SKELLEFTEA, Sweden—It’s tough to really push a vehicle when you’re on sheet ice. Step just a touch too hard on the throttle and everything breaks away, sliding into a snow bank.

So what exactly are we doing near Sweden’s Arctic Circle putting the throttle down on Porsche’s latest two Cayennes?

The GTS and the Turbo S are the final versions released of the mid-sized SUV’s new third generation. The GTS is supposed to be the “sportiest” of the Cayennes, with an air suspension that sits everything 20 mm lower than all the others. The previous generation had a naturally-aspirated V8 under the hood but this new model has a 3.6L turbocharged V6 that’s good for 440 hp, and which consumes 0.9L/100 km less gas than before.


It’s one of seven different Cayenne models, intended to cater to absolutely everyone who could possibly want to drive a sporty, premium SUV. This is, after all, the best seller in Porsche’s entire lineup and the German company doesn’t want to lose a sale to BMW or Mercedes for lack of choice.

And let’s not confuse the Cayenne with a practical SUV. Yes, it’s very off-road capable, and yes, it’s got room for five and then some space for the dog behind, but this is just a more practical and spacious sportscar with aggressive styling. It’s still a Porsche. Don’t let its barn-door aerodynamics and two-tonne weight get in the way of your macho driving.

The least expensive model, just called ”Cayenne”, begins at $67,400 with 300 hp, and then there are three others that come in under six figures: the 420 hp Cayenne S, the diesel and the plug-in hybrid. The GTS starts at $108,200, and then the Turbo and the Turbo S take your wallet to a whole new level of excess, topping out at $178,100.

At that price, there aren’t a lot of options left to buy for the Turbo S, though you could elect for the “sound symposer” button that adds extra roar to the 570 hp biturbo V8. That’s 20 more horsepower than it used to be and 50 more than the regular Turbo. If we were on dry asphalt and very good at driving, it would help us launch the SUV from zero-to-100 km/h in its claimed 4.1 seconds.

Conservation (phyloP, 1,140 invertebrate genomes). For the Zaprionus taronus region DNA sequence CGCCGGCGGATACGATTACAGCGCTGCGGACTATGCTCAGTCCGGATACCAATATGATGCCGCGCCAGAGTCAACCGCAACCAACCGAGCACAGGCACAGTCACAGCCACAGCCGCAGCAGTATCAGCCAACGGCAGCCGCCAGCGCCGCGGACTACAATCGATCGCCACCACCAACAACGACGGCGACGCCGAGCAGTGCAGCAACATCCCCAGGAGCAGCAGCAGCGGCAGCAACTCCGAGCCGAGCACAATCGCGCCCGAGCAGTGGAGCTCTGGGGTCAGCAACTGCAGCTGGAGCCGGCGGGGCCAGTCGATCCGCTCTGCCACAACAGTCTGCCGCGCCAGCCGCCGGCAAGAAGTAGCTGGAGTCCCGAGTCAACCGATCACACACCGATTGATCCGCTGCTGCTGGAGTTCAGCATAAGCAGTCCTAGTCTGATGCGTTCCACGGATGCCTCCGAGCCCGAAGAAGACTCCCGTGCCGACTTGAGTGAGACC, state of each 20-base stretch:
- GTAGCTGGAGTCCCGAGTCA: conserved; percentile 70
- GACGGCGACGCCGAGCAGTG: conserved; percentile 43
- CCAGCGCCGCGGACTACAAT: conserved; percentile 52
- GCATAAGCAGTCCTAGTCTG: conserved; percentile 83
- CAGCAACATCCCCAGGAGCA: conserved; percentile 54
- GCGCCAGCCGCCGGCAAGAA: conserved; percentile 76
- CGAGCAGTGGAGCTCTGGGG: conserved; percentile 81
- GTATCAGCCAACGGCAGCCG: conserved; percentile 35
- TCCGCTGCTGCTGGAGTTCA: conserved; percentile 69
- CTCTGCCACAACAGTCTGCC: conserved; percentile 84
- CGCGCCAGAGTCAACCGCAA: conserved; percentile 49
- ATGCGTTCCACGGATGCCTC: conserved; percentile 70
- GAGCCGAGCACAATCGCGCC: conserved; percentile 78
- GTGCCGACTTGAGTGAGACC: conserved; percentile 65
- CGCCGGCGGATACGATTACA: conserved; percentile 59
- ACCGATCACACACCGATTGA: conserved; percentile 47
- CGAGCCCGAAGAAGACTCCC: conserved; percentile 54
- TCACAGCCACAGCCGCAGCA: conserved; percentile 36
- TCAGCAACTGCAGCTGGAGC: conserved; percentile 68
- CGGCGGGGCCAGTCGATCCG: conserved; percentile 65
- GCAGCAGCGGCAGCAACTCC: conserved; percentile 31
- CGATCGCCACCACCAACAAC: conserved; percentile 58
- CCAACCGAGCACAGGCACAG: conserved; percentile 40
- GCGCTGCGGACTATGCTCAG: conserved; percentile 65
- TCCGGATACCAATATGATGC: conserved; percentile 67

That’s quicker than the GTS, which takes an extra second to hit the same speed, despite weighing 115 kg less. The lighter SUV’s extra agility isn’t enough to counter the Turbo S’s brute force in the long run, either: the big Cayenne reportedly lapped the Nurburgring in 7 minutes, 59 seconds, while the GTS came in 14 seconds behind that.

It was probably more enjoyable in the GTS, though, with a lighter touch on the wheel and a little more confidence around the corners.

Here, on the ice, both models are challenged by the lack of traction. The winter Michelins are very sticky and the Porsche Stability Management is working overtime, but the nanny systems just conspire to bring everything down to an equal level of control. Turn off the PSM and the contrast is instant as the SUV whips itself into another snowbank.

Since the Turbo S already comes with most everything as standard for those wealthy people who don’t want to choose, it includes Porsche Torque Vectoring Plus, which is a $1,700 option on the GTS. Its drivetrain has variable-drive torque distribution at the permanently-powered rear axle, and an electronically controlled rear differential lock.


It also has Porsche Dynamic Chassis Control as standard (a $4,010 option on the GTS), to keep everything nice and flat around corners, and huge ceramic composite brakes to slow everything down quickly (a $10,090 option on lesser Cayennes). These are flashy yellow calipers inside the 21-inch wheels that measure 420 mm at the front and 370 mm at the rear.

It can start getting very confusing very quickly with all these options and variables, which is one reason why Porsche offers the Turbo S to buyers who just can’t be hacked to decide which boxes to tick. It helps justify a price premium of almost $50,000 above the Turbo, which slams itself up to 100 km/h in just an extra 0.4 seconds.

So the question is not really if you should buy a Turbo S – you will if you have lots of money and want to impress people, and if you want to purchase one with just a dismissive wave of the hand.

The question is really where in the lineup you should find the ideal combination of everything for a more sensibly priced and well-kitted Cayenne.

The base GTS is almost $25,000 more than the base Cayenne S. It offers only 20 horsepower more, and an extra 36 lbs.-ft. of torque, but it does come standard with that air suspension that lowers everything an extra 20 mm – it’s an option in Europe, where the standard is a steel suspension that’s 24 mm lower. It also has 20-inch wheels over the 19-inch versions on the cheaper model, and the 18-inch wheels of the cheapest Cayenne.


Add to that some slightly wider sills and more aggressive wheel-arch mouldings, some different colour combinations for the (very comfortable) interior and a subtle Turbo styling treatment for the front end (larger air intakes and distinctive headlamps) and you can see why the buying choices become so tricky.

Maybe it’s best to just pore over the options, accept you don’t really need as much power as the salesperson says you do, and then buy what you can afford.

Keep some money left over for gas, though. The GTS returns a claimed 13.2 L/100 km in the city and 8.3 L/100 km on the highway, using the European NEDC rating. The Turbo S consumes a claimed 15.9 L City, 8.9 L Highway. That’s Premium fuel for both, and that’s thirsty.

Then go for a drive on some nice snowy roads to appreciate the impressive handling and power of whichever Cayenne you’ve purchased. Just don’t turn off the traction control.